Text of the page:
Surfite Pendant Necklace - SOLD 1.36"
Surfite Pendant Necklace - SOLD 1.36"
With technicolor layers made to cut the endless waves of the ocean, Surfite is a dazzling and unique material. Recycled from surfboard manufacturing plants, it is created by heating the coats of paint which build up over board-making tools. This technique fuses the paint together in a beautiful rainbow of beachy colors, with each layer representing a different surfboard.
This 18-inch (~45cm) sterling silver wheat chain necklace features a custom-crafted piece of surfite. The surfite pendant measures 1.36 inches in length. Colors and patterns will vary widely, so each piece is sure to be unique.
An Ecofriendly Material
The dreamy, technicolor hues of surfite are a beautiful byproduct of an industrial process turned into art. These layered colors are formed from years of paint buildup at surfboard manufacturing plants.
When the layers of the material are removed, they can be superheated to undergo a fiery metamorphosis as the different coats are fused into a solid, luminous substance. Surfite’s ethereal glow has not escaped the notice of the upcycling community, attracting artisans with its unique allure while simultaneously reducing landfill waste.
This necklace contains a polished Surfite pendant, which was made with material sourced from a surfboard manufacturer in California.
Several different surfite pendants are available and each is a unique work of art. Every layer of color represents its own surfboard coating, the paint of which has been transformed into a wonderful pendant.
The surfite centerpiece is set into a sterling silver backing and comes with an 18" chain. Necklaces are shipped in a black padded jewelry box along with an informational card which serves as certificate of authenticity.
Each pendant has its own unique coloring and pattern. You can see all currently available pendants in the collection below.
“Surfing is the most blissful experience you can have on this planet, a taste of heaven.” -Tom Curren
MORE ABOUT SURFITE
📸 A sample Surfite Pendant
Waves of Color
Looking at surfite, you might think it a beautiful rock formed from natural forces, but the material is entirely artificial. Its many layered colors are actually the product of surfboard manufacturing, the accumulated excess paint layered on top of itself over and over.
The material is then baked and cut into stones, each one a unique blend of colors and layering. This heating causes the paint coatings to fuse together, giving it a dreamy new look that is perfect for beachy vibes.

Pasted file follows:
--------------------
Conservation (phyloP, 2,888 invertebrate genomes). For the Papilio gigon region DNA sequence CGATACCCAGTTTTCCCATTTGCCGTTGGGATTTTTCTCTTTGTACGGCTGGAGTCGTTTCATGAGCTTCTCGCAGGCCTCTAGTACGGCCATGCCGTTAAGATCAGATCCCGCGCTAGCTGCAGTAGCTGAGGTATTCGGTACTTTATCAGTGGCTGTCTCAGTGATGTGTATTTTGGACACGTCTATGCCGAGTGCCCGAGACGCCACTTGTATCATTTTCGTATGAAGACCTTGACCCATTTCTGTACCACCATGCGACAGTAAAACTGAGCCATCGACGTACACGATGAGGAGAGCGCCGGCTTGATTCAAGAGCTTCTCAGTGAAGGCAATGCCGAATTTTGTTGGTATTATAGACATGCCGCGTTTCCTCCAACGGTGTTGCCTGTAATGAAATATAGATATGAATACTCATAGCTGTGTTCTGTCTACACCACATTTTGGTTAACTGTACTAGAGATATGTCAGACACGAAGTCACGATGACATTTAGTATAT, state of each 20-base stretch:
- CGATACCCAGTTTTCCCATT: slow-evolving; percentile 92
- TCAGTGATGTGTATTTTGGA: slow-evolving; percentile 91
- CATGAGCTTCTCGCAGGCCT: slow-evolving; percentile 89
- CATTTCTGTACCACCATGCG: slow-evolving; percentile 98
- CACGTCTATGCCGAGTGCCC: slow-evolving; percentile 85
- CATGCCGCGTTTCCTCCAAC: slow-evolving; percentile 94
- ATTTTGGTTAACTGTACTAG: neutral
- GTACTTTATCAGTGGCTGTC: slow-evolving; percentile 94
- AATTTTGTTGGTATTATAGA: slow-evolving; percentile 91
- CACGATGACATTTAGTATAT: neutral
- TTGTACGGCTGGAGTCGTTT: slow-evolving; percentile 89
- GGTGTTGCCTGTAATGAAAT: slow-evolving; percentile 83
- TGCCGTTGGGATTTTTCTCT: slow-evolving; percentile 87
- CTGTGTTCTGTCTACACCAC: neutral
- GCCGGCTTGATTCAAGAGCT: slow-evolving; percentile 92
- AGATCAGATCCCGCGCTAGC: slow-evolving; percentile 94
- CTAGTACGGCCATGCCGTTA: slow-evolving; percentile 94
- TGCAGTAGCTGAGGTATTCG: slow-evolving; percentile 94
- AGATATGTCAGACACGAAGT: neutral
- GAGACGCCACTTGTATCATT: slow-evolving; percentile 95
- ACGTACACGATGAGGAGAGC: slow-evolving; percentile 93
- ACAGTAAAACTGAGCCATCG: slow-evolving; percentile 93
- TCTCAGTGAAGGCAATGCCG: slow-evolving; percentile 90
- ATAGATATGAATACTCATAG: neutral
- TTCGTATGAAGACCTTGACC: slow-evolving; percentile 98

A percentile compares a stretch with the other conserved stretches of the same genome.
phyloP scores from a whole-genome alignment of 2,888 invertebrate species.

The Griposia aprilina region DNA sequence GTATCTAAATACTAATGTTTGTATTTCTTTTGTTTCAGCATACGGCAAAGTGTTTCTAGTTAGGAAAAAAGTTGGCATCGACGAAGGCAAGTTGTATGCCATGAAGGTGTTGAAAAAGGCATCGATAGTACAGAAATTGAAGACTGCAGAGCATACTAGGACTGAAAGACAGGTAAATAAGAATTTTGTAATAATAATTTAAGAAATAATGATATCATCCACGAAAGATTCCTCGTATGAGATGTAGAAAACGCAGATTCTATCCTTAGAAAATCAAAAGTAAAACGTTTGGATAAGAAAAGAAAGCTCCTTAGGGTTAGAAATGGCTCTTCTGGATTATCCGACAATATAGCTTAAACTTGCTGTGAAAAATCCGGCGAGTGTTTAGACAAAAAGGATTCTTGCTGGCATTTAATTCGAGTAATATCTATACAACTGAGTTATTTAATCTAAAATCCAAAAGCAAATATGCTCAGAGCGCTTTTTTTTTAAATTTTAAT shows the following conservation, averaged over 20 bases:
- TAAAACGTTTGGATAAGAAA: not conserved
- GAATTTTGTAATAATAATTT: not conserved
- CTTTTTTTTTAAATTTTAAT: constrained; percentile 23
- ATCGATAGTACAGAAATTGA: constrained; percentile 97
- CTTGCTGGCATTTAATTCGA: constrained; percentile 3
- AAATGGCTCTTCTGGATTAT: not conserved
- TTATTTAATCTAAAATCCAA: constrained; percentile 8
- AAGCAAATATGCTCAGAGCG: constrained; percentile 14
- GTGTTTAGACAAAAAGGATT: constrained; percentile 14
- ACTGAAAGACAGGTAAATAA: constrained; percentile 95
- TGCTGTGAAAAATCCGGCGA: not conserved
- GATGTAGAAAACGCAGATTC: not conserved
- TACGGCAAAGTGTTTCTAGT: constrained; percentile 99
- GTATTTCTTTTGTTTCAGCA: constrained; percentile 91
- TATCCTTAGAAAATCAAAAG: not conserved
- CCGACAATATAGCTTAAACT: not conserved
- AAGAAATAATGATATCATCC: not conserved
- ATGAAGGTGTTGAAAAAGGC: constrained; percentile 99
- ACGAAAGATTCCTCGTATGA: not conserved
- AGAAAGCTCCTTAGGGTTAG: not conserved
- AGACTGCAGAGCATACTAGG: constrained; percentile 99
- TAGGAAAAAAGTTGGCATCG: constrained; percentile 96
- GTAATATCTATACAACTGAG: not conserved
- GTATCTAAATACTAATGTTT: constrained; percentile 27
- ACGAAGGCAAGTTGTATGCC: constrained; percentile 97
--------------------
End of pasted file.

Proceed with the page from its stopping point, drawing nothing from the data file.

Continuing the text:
Making the Rainbow
A similar product called fordite, or Motor Agate, was produced by layers and layers of automotive paint in car factories. The process was a slow one—an inch of fordite is the product of about 997 layers of paint. Through fordite, one can track the rise of the American auto industry in the 1960s and 1970s, as this is when the colors in fordite are most vibrant. Today this process is automated, leaving behind no excess paint, making fordite a valuable specimen from the past.
Surfite is still made today in much the same way as fordite, with paint accumulating in factories. It can also be produced by individual aristains called surfboard shapers—after sanding and sculpting a board, shapers pour liquid resin over the piece, which then accumulates onto the floor. This material is then cut, baked, and shaped into brilliant pieces.
Fordite and surfite are classic examples of upcycling, the repurposing of waste into a new product. In this case, the material often finds its home in jewelry, where its many layered colors make for an eye-catching adornment. Not all surfite has been so reclaimed - a lot of it ends up in landfills, where some day in the far future it may be found again, a bit of human-engineered geology.
Hsu, Tao, and Andrew Lucas. “Fordite from the Corvette Assembly Plant.” Gemological Institute of America, 2016, www.gia.edu/gems-gemology/spring-2016-gemnews-fordite-corvette-assembly-plant.
McAllister, Gwyn. “What Lies Beneath.” The Martha’s Vineyard Times, 14 Dec. 2021, www.mvtimes.com/2021/12/14/what-lies-beneath/.
Nova N, Roszkowska M. A Bestiary of the Anthropocene: on Hybrid Minerals, Animals, Plants, Fungi... First edition. (Nova N, ed.). Onomatopee; 2021.